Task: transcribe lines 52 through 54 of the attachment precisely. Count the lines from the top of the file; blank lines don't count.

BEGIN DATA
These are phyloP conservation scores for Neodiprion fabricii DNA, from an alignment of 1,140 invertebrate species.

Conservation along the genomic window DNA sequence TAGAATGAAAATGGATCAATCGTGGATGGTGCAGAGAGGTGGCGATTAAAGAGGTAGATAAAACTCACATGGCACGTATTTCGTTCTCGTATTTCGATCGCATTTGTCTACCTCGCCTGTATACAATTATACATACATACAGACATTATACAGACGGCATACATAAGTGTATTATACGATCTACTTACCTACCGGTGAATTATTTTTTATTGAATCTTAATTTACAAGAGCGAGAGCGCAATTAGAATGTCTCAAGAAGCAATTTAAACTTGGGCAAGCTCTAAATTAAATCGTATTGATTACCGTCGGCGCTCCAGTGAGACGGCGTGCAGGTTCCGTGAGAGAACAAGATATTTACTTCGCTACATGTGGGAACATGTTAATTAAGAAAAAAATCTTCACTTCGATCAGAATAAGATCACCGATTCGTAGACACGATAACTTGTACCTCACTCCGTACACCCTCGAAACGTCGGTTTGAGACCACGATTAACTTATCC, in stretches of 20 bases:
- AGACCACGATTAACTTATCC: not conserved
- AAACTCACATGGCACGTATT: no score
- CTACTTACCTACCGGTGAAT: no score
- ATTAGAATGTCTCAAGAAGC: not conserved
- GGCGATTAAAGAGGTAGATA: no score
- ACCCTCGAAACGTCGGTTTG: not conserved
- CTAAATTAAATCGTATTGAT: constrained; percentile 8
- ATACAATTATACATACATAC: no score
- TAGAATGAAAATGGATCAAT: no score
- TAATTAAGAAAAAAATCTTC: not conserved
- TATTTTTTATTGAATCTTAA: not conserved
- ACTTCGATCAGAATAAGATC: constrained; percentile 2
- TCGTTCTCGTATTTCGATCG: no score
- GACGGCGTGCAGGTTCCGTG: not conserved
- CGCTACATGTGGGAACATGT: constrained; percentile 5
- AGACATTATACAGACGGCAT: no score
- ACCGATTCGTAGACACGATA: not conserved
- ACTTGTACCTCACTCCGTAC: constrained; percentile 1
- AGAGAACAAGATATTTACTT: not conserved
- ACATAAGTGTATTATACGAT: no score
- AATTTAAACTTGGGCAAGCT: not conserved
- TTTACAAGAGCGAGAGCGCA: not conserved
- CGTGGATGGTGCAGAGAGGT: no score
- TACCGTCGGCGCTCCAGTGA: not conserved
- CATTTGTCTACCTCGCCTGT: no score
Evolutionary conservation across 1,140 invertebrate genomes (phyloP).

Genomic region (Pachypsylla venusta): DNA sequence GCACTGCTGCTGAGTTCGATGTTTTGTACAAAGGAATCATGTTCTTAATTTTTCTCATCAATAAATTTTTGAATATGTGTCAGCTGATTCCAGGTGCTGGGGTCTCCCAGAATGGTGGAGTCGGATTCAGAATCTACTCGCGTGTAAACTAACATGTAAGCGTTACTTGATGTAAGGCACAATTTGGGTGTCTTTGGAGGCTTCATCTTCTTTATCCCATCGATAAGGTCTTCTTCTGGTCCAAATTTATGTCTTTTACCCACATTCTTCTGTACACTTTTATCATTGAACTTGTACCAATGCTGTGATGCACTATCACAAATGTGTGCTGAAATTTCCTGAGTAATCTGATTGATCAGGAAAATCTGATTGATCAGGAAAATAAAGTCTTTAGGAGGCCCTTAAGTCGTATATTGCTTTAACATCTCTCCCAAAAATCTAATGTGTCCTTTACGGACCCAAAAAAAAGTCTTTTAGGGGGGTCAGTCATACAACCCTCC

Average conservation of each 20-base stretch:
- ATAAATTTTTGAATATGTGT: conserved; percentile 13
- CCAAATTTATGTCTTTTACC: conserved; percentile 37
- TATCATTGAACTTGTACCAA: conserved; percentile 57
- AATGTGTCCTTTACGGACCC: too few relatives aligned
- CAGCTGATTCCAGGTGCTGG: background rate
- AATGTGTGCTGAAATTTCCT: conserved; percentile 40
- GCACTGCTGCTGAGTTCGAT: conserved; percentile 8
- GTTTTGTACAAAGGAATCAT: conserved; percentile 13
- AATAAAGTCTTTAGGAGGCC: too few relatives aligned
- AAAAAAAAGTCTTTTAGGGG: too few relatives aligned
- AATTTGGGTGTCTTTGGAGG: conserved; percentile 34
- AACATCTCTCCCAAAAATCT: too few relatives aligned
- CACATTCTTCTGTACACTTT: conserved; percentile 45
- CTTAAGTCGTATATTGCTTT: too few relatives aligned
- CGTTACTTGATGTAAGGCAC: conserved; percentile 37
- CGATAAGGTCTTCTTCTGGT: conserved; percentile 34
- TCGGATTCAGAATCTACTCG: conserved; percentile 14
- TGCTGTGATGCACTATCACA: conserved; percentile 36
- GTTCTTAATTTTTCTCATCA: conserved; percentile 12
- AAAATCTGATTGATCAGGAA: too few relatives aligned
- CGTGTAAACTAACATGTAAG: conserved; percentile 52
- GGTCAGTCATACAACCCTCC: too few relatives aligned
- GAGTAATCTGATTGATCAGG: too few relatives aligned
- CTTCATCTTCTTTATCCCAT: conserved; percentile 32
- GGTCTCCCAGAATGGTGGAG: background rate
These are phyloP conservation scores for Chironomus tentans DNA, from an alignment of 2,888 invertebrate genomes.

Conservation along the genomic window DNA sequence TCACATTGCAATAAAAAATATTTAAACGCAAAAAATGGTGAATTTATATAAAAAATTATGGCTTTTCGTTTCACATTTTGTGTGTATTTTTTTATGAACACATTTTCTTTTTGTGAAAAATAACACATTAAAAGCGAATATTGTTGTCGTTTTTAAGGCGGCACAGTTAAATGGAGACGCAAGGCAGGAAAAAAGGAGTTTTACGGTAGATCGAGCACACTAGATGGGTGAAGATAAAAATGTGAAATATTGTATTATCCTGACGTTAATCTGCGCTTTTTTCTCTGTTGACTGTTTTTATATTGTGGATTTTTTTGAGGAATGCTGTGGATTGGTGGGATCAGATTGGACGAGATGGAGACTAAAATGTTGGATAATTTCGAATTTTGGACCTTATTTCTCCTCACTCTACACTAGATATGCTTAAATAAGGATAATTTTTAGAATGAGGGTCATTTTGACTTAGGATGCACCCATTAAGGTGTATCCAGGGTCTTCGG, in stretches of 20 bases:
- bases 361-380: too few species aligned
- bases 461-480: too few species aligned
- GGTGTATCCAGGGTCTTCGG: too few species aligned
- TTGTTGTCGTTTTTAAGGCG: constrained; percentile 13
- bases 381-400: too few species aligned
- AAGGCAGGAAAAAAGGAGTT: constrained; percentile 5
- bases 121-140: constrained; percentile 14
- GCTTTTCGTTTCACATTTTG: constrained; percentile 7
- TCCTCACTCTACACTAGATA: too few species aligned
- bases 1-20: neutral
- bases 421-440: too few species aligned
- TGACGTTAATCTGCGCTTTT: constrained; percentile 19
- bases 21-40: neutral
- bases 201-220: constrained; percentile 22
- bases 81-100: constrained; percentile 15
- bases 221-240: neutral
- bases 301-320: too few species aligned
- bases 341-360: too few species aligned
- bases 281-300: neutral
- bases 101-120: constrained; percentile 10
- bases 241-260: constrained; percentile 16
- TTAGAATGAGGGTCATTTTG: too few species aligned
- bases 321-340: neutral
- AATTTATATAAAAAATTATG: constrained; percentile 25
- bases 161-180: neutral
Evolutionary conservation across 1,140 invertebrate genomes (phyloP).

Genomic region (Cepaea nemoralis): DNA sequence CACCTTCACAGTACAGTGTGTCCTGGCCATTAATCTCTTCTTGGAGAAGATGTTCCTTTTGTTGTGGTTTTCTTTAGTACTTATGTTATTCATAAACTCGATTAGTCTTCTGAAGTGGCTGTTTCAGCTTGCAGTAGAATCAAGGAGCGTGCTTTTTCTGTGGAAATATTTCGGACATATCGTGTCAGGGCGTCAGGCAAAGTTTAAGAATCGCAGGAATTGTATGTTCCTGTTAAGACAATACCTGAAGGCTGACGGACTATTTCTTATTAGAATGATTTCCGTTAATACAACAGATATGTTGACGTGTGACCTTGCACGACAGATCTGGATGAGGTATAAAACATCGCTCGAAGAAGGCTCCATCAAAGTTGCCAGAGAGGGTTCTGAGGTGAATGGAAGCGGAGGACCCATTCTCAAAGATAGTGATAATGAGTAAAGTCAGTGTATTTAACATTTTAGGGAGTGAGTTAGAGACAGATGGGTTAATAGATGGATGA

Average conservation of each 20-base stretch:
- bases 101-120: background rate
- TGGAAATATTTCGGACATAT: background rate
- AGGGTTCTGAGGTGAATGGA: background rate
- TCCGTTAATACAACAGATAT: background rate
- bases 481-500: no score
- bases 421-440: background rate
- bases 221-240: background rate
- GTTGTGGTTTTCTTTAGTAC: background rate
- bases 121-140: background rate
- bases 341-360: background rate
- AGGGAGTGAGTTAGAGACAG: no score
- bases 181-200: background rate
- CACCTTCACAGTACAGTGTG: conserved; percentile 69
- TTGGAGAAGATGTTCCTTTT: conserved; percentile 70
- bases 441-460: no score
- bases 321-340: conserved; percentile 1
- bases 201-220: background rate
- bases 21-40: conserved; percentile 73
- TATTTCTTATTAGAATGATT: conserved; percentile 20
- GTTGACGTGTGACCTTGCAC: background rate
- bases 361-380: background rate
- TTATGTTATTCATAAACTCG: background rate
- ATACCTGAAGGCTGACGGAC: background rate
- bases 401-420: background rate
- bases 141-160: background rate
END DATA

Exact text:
- GGTCAGTCATACAACCCTCC: too few relatives aligned
- GAGTAATCTGATTGATCAGG: too few relatives aligned
- CTTCATCTTCTTTATCCCAT: conserved; percentile 32